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I Watched This Game: Canucks vs. Washington Capitals, October 28, 2013

Here’s what some idiot had to say about this game when he was previewing it in last Wednesday’s Vancouver Sun: “If you skip just one game this year, I’d make it this one. Teams tend to be at their absolute worst right after they return from lengthy road trips, and with the Canucks facing the high-flying, Alex Ovechkin-led Washington Capitals, this is probably your most likely candidate for an embarrassing, early-season blowout.”

Well then. That is most definitely not what happened in this one. Instead, we got a dominant performance from the Canucks and one of the most entertaining games of the year. I sincerely hope you didn’t listen to this idiot, and what an idiot he is. Does he even watch the games? The answer is yes, because that idiot was me a week ago, and boy did I feel like an idiot when I watched this game.

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Twelve ways the Canucks can stop Alex Ovechkin from scoring, which is pretty important

While you’d expect a team to be at their worst at the end of a long road trip, the Canucks and their crew of sleep doctors have frequently pointed to the first game after the trip as the truly bad one. The experts have said it; the Canucks have shown it.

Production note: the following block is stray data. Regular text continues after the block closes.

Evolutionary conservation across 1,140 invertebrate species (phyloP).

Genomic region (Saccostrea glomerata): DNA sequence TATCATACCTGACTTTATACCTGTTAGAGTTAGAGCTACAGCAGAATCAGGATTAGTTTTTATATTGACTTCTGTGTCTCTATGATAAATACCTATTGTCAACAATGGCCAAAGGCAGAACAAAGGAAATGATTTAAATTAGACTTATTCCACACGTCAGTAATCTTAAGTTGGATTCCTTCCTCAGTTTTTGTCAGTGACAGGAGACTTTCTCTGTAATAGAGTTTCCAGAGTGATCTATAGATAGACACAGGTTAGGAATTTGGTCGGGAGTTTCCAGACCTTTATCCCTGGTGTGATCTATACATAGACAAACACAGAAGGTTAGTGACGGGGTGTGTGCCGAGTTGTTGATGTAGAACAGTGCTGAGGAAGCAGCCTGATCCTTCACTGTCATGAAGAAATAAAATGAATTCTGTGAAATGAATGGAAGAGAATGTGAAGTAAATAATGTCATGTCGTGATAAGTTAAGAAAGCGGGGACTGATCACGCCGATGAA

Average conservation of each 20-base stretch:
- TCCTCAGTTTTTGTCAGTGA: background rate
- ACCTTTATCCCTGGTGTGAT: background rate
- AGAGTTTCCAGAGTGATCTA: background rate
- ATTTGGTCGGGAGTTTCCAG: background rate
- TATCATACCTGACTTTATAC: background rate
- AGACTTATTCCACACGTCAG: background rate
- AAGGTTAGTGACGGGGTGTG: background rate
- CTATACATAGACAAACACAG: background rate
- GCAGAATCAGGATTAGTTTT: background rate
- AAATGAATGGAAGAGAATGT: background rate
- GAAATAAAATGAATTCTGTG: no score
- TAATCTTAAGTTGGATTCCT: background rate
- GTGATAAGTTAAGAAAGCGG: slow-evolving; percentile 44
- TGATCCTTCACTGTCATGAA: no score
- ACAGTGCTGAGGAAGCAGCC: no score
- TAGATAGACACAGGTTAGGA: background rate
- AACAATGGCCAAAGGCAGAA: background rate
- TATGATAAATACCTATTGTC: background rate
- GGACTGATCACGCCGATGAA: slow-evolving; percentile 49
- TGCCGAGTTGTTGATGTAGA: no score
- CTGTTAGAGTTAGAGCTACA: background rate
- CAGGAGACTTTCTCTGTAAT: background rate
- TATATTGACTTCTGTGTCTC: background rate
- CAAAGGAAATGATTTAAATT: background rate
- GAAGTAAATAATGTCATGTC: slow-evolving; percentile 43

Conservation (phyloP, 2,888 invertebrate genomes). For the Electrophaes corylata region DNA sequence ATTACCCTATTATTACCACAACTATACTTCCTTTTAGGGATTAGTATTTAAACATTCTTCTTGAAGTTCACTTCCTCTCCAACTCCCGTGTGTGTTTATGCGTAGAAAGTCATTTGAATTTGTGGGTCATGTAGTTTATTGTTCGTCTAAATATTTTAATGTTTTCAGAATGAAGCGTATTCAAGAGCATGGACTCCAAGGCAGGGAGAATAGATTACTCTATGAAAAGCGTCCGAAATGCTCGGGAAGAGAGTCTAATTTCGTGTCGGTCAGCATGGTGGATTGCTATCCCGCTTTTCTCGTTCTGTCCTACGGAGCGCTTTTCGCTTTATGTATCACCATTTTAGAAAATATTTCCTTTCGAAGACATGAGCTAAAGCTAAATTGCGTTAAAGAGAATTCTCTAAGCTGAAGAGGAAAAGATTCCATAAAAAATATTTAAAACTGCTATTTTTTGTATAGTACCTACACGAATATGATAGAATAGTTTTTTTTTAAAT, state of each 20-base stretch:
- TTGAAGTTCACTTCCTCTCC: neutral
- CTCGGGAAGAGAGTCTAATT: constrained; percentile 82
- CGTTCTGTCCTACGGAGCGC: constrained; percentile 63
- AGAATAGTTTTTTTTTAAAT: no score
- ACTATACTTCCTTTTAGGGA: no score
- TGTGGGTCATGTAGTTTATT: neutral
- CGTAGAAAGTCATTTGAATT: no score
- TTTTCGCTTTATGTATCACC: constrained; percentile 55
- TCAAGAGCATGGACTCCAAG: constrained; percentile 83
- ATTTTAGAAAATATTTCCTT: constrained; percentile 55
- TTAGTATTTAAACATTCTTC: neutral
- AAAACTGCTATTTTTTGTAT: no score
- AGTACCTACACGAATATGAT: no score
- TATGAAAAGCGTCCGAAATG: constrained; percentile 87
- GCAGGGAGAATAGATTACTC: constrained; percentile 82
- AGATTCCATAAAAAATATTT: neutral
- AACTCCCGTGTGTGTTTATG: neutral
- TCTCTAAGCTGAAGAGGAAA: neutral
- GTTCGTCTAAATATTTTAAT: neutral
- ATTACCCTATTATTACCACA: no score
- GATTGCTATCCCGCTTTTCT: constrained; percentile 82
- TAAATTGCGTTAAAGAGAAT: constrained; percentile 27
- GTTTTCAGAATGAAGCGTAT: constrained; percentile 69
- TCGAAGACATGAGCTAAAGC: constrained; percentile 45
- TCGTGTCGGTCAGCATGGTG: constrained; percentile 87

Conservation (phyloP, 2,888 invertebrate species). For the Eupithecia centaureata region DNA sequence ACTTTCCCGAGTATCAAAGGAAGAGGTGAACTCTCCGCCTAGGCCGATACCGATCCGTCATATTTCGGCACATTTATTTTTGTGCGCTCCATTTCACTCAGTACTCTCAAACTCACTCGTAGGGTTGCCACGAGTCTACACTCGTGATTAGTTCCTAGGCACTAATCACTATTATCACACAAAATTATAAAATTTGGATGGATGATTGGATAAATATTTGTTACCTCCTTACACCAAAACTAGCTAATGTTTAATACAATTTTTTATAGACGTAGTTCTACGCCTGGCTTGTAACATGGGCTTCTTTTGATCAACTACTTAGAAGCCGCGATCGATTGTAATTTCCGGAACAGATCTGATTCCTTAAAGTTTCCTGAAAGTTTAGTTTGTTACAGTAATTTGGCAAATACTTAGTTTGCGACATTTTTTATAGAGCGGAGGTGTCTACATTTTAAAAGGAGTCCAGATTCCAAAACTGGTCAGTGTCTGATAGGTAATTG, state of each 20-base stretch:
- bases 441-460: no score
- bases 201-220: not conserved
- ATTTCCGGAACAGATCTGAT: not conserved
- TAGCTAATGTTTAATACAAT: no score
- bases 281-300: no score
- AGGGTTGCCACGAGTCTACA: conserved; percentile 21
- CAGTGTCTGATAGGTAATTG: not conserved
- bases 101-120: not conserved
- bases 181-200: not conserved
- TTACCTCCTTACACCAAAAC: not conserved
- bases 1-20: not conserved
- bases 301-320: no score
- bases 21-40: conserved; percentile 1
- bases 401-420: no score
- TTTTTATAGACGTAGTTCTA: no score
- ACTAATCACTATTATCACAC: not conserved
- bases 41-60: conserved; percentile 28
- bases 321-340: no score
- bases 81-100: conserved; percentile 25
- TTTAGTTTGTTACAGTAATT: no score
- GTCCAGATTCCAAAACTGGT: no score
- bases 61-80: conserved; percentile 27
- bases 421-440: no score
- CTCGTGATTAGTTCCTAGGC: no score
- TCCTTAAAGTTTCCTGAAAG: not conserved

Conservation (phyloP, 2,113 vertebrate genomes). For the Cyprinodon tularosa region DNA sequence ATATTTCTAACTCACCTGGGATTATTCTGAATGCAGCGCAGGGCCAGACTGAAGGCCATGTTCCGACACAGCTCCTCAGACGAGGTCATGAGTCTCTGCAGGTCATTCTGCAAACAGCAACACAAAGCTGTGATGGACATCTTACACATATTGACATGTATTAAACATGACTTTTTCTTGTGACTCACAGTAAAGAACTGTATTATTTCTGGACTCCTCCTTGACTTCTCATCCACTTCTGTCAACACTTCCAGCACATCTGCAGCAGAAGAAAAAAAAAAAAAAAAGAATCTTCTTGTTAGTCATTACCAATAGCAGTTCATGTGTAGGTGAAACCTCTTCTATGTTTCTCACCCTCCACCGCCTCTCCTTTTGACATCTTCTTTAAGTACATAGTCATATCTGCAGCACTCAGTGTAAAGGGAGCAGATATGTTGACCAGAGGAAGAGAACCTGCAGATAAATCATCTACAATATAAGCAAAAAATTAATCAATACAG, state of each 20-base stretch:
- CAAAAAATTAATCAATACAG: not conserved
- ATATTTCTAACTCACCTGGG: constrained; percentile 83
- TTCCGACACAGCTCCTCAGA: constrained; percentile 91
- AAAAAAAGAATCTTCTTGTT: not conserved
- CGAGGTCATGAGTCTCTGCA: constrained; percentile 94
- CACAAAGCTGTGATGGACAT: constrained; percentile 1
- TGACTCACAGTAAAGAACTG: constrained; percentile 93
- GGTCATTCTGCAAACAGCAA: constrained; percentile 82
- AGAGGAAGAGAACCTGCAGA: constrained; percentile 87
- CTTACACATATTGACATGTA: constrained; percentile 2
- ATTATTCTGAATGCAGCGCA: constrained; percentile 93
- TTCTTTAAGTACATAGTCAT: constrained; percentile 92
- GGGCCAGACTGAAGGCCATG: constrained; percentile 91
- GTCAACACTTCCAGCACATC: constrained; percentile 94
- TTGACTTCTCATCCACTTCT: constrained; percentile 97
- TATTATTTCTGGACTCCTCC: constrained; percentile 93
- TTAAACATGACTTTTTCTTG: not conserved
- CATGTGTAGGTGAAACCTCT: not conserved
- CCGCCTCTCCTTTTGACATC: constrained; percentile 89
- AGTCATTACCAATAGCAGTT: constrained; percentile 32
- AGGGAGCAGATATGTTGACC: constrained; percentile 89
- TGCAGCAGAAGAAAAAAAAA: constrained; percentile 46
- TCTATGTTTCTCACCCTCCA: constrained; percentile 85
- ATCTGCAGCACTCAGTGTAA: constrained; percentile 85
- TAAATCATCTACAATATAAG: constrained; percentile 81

The infamous, 7-1 loss to the Chicago Blackhawks in November of 2010? That was the first home game after five away, and after the debacle, we learned that the sleep doctor had tabbed that contest well in advance of the shellacking as likely the ugliest outing of the year. April 20th of last season, the Canucks returned from another five-game trip to muster an unacceptable 14 shots in a game versus the Detroit Red Wings. They won, unbelievably enough, thanks to Cory Schneider and some luck in the shootout.

That in mind, it will probably take a little more luck for the Canucks to escape Monday night’s visit from the Washington Capitals with both points. After seven games in the East, this one has all the trappings of a bad night out for the boys in blue.

But the Canucks can increase their luck by doing one very important thing: shutting down Alex Ovechkin. It’s easier said than done, of course. The Capitals’ sniper has 32 goals in his last 32 games, 15 more than the next guy. He’s got a league-best 10 in 11 games this year, and even has people talking about him scoring 50 in 50. So yeah, you want to beat the Capitals? Don’t let Ovechkin score. If the Canucks can get him to play like he tweets — which is to say, terribly — for just one night, their chances improve exponentially. Here are a few strategies for shutting him down: